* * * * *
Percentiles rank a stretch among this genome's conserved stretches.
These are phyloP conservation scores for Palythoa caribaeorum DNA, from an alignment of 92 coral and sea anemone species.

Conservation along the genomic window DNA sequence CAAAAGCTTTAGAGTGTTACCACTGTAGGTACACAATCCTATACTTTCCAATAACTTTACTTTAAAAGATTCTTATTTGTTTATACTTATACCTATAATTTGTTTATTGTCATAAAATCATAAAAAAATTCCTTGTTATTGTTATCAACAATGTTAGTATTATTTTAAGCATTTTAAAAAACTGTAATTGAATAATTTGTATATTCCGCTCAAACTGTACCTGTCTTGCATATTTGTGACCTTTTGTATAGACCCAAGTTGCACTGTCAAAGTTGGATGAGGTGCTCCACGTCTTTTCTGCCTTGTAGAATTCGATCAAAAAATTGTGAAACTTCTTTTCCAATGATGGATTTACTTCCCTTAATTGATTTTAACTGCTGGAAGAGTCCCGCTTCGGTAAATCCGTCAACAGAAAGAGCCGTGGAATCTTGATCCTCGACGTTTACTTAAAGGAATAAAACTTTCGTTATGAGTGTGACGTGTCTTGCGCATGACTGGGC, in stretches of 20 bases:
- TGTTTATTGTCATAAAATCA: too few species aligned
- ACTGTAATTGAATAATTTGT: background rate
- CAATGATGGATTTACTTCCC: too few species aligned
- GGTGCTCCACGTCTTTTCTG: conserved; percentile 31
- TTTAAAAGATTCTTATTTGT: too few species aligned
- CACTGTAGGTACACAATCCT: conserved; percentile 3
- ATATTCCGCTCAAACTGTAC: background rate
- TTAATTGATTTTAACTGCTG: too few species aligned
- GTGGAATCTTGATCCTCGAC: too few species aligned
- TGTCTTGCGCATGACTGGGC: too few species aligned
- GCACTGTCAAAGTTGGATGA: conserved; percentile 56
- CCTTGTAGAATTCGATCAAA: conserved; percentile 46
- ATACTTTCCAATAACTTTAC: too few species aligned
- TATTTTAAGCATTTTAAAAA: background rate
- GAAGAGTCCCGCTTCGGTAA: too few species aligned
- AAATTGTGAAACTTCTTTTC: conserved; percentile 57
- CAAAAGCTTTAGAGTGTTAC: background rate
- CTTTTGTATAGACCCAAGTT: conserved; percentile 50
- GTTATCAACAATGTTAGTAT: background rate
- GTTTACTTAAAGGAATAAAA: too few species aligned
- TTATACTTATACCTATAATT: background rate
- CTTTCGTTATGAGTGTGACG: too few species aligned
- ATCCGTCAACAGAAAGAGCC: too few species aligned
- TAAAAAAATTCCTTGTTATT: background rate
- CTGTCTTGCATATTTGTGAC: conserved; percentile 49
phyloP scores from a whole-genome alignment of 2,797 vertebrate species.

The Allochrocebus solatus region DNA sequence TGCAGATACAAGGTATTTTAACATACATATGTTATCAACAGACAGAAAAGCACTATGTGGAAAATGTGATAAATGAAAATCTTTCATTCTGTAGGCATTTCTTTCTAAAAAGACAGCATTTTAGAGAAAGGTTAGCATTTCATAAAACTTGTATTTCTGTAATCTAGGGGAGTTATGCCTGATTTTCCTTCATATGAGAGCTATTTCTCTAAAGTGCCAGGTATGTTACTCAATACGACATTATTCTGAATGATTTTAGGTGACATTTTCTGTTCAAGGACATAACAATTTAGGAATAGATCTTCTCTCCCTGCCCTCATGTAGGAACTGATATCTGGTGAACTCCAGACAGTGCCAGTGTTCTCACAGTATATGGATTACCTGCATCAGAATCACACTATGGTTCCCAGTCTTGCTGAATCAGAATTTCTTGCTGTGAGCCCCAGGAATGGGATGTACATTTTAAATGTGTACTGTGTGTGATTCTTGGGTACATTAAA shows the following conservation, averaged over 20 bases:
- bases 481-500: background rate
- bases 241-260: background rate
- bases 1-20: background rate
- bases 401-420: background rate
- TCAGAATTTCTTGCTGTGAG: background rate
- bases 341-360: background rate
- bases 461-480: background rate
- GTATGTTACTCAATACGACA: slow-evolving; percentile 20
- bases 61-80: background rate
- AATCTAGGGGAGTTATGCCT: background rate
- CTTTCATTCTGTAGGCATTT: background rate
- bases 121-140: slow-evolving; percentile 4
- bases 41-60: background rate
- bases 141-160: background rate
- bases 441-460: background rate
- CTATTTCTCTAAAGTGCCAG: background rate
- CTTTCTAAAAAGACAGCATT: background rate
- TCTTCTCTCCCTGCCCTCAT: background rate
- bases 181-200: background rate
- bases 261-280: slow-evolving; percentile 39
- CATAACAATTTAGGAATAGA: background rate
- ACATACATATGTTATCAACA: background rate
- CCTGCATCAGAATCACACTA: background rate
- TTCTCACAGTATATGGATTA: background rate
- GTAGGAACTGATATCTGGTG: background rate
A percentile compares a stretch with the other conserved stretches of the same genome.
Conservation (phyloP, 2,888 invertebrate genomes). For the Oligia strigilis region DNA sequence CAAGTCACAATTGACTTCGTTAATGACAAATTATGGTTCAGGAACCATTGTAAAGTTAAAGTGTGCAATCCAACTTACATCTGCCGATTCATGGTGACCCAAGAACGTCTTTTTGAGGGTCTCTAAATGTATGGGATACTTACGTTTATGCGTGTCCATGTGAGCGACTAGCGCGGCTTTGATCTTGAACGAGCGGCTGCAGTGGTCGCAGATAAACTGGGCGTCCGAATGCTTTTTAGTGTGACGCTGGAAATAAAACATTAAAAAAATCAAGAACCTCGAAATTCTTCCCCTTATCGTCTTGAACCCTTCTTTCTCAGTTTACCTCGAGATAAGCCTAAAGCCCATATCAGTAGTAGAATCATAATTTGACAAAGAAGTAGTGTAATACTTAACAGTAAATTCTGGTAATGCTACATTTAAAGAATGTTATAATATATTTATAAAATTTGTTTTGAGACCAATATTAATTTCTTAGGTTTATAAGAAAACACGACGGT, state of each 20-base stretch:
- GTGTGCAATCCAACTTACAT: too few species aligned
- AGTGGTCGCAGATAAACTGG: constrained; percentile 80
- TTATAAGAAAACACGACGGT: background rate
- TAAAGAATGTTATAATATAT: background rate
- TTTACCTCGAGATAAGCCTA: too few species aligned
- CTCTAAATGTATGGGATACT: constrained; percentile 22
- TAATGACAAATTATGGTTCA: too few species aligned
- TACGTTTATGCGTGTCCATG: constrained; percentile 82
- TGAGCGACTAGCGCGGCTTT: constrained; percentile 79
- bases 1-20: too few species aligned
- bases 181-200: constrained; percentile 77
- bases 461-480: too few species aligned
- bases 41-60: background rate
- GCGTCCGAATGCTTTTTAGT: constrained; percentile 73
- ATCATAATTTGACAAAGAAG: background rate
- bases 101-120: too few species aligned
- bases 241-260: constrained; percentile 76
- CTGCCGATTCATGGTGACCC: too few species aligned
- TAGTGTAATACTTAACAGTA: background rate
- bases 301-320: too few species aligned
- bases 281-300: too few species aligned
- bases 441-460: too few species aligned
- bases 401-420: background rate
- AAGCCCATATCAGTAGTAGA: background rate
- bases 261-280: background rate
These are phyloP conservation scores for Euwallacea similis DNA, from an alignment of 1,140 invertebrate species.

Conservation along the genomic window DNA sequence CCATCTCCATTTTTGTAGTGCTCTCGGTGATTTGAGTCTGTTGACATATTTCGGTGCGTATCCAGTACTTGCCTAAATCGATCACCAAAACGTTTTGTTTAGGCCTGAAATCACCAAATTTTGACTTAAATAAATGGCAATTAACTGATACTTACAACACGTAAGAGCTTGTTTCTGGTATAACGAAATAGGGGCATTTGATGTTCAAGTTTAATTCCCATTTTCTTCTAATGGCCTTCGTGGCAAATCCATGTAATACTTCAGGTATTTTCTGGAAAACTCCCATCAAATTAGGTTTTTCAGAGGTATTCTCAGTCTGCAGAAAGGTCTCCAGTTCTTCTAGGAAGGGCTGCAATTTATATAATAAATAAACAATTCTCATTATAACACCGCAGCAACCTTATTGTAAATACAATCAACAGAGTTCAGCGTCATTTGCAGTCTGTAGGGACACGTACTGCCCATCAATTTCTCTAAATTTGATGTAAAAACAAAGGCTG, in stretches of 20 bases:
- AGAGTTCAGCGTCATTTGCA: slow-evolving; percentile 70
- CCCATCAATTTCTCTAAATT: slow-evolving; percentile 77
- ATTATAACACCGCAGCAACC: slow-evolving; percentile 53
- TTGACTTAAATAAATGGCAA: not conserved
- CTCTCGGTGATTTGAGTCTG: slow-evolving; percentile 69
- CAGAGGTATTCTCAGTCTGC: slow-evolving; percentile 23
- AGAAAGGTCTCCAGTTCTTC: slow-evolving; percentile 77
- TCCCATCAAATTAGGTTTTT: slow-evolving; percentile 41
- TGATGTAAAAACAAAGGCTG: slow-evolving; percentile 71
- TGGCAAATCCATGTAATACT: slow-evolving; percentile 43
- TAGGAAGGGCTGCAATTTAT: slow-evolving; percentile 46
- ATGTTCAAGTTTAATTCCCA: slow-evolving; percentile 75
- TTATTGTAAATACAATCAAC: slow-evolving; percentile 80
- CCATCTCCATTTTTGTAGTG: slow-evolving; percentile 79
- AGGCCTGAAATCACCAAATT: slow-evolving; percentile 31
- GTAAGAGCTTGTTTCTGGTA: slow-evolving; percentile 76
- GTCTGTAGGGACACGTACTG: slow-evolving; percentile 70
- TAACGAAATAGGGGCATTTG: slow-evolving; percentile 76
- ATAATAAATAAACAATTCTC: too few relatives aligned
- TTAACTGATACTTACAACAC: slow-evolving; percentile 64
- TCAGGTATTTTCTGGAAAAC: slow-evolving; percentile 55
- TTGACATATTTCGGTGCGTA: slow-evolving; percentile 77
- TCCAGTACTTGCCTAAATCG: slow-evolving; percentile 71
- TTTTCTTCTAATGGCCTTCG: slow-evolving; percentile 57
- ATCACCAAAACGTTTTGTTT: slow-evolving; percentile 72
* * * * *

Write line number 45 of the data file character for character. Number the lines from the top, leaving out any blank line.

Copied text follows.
- bases 441-460: background rate